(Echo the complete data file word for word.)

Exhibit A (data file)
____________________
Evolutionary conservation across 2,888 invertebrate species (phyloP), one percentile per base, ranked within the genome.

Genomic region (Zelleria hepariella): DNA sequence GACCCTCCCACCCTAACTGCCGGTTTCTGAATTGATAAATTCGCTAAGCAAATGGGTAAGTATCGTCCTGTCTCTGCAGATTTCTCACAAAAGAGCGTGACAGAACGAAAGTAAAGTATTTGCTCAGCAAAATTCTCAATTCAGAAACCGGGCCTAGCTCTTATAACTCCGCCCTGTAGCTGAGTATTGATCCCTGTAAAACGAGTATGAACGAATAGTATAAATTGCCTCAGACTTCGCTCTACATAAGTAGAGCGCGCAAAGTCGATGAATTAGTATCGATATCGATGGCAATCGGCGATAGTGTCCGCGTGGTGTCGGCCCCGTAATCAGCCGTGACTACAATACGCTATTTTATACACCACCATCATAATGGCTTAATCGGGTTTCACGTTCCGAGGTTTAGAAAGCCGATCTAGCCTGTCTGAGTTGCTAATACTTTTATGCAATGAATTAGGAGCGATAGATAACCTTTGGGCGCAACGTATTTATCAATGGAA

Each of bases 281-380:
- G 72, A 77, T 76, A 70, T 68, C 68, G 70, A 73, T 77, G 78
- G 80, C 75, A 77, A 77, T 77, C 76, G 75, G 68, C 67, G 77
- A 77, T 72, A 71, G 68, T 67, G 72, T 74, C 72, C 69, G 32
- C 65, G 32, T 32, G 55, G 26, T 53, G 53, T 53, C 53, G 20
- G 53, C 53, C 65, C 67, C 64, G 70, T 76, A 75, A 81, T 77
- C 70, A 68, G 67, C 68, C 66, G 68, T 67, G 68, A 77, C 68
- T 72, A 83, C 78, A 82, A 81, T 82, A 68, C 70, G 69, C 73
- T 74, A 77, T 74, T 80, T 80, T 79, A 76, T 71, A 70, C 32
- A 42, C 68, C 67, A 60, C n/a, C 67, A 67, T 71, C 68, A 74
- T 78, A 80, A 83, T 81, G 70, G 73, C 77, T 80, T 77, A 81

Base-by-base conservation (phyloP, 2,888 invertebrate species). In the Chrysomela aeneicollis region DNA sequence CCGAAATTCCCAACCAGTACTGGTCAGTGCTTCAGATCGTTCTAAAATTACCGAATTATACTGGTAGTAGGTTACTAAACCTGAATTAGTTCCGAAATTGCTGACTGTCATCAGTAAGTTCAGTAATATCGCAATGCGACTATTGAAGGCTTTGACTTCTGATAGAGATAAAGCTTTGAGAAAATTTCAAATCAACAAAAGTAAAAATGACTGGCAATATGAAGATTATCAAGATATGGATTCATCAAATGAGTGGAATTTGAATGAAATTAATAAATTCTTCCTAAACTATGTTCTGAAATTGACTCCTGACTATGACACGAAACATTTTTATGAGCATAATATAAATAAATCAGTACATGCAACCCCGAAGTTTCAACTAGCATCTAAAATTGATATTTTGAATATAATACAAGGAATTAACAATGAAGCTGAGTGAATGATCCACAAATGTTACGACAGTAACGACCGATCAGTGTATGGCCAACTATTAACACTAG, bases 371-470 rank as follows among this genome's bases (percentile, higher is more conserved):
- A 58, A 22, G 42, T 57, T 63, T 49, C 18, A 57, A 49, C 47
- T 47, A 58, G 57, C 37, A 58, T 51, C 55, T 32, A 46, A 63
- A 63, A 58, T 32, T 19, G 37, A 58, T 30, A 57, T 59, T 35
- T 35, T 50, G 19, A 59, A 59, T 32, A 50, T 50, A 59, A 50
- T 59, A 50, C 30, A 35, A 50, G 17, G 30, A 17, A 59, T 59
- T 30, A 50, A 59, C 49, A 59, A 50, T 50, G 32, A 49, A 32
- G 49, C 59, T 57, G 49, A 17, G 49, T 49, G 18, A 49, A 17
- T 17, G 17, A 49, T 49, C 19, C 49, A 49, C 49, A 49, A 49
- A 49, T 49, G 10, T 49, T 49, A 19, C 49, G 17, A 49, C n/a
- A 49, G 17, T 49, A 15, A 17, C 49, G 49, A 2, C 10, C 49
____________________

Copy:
Evolutionary conservation across 2,888 invertebrate species (phyloP), one percentile per base, ranked within the genome.

Genomic region (Zelleria hepariella): DNA sequence GACCCTCCCACCCTAACTGCCGGTTTCTGAATTGATAAATTCGCTAAGCAAATGGGTAAGTATCGTCCTGTCTCTGCAGATTTCTCACAAAAGAGCGTGACAGAACGAAAGTAAAGTATTTGCTCAGCAAAATTCTCAATTCAGAAACCGGGCCTAGCTCTTATAACTCCGCCCTGTAGCTGAGTATTGATCCCTGTAAAACGAGTATGAACGAATAGTATAAATTGCCTCAGACTTCGCTCTACATAAGTAGAGCGCGCAAAGTCGATGAATTAGTATCGATATCGATGGCAATCGGCGATAGTGTCCGCGTGGTGTCGGCCCCGTAATCAGCCGTGACTACAATACGCTATTTTATACACCACCATCATAATGGCTTAATCGGGTTTCACGTTCCGAGGTTTAGAAAGCCGATCTAGCCTGTCTGAGTTGCTAATACTTTTATGCAATGAATTAGGAGCGATAGATAACCTTTGGGCGCAACGTATTTATCAATGGAA

Each of bases 281-380:
- G 72, A 77, T 76, A 70, T 68, C 68, G 70, A 73, T 77, G 78
- G 80, C 75, A 77, A 77, T 77, C 76, G 75, G 68, C 67, G 77
- A 77, T 72, A 71, G 68, T 67, G 72, T 74, C 72, C 69, G 32
- C 65, G 32, T 32, G 55, G 26, T 53, G 53, T 53, C 53, G 20
- G 53, C 53, C 65, C 67, C 64, G 70, T 76, A 75, A 81, T 77
- C 70, A 68, G 67, C 68, C 66, G 68, T 67, G 68, A 77, C 68
- T 72, A 83, C 78, A 82, A 81, T 82, A 68, C 70, G 69, C 73
- T 74, A 77, T 74, T 80, T 80, T 79, A 76, T 71, A 70, C 32
- A 42, C 68, C 67, A 60, C n/a, C 67, A 67, T 71, C 68, A 74
- T 78, A 80, A 83, T 81, G 70, G 73, C 77, T 80, T 77, A 81

Base-by-base conservation (phyloP, 2,888 invertebrate species). In the Chrysomela aeneicollis region DNA sequence CCGAAATTCCCAACCAGTACTGGTCAGTGCTTCAGATCGTTCTAAAATTACCGAATTATACTGGTAGTAGGTTACTAAACCTGAATTAGTTCCGAAATTGCTGACTGTCATCAGTAAGTTCAGTAATATCGCAATGCGACTATTGAAGGCTTTGACTTCTGATAGAGATAAAGCTTTGAGAAAATTTCAAATCAACAAAAGTAAAAATGACTGGCAATATGAAGATTATCAAGATATGGATTCATCAAATGAGTGGAATTTGAATGAAATTAATAAATTCTTCCTAAACTATGTTCTGAAATTGACTCCTGACTATGACACGAAACATTTTTATGAGCATAATATAAATAAATCAGTACATGCAACCCCGAAGTTTCAACTAGCATCTAAAATTGATATTTTGAATATAATACAAGGAATTAACAATGAAGCTGAGTGAATGATCCACAAATGTTACGACAGTAACGACCGATCAGTGTATGGCCAACTATTAACACTAG, bases 371-470 rank as follows among this genome's bases (percentile, higher is more conserved):
- A 58, A 22, G 42, T 57, T 63, T 49, C 18, A 57, A 49, C 47
- T 47, A 58, G 57, C 37, A 58, T 51, C 55, T 32, A 46, A 63
- A 63, A 58, T 32, T 19, G 37, A 58, T 30, A 57, T 59, T 35
- T 35, T 50, G 19, A 59, A 59, T 32, A 50, T 50, A 59, A 50
- T 59, A 50, C 30, A 35, A 50, G 17, G 30, A 17, A 59, T 59
- T 30, A 50, A 59, C 49, A 59, A 50, T 50, G 32, A 49, A 32
- G 49, C 59, T 57, G 49, A 17, G 49, T 49, G 18, A 49, A 17
- T 17, G 17, A 49, T 49, C 19, C 49, A 49, C 49, A 49, A 49
- A 49, T 49, G 10, T 49, T 49, A 19, C 49, G 17, A 49, C n/a
- A 49, G 17, T 49, A 15, A 17, C 49, G 49, A 2, C 10, C 49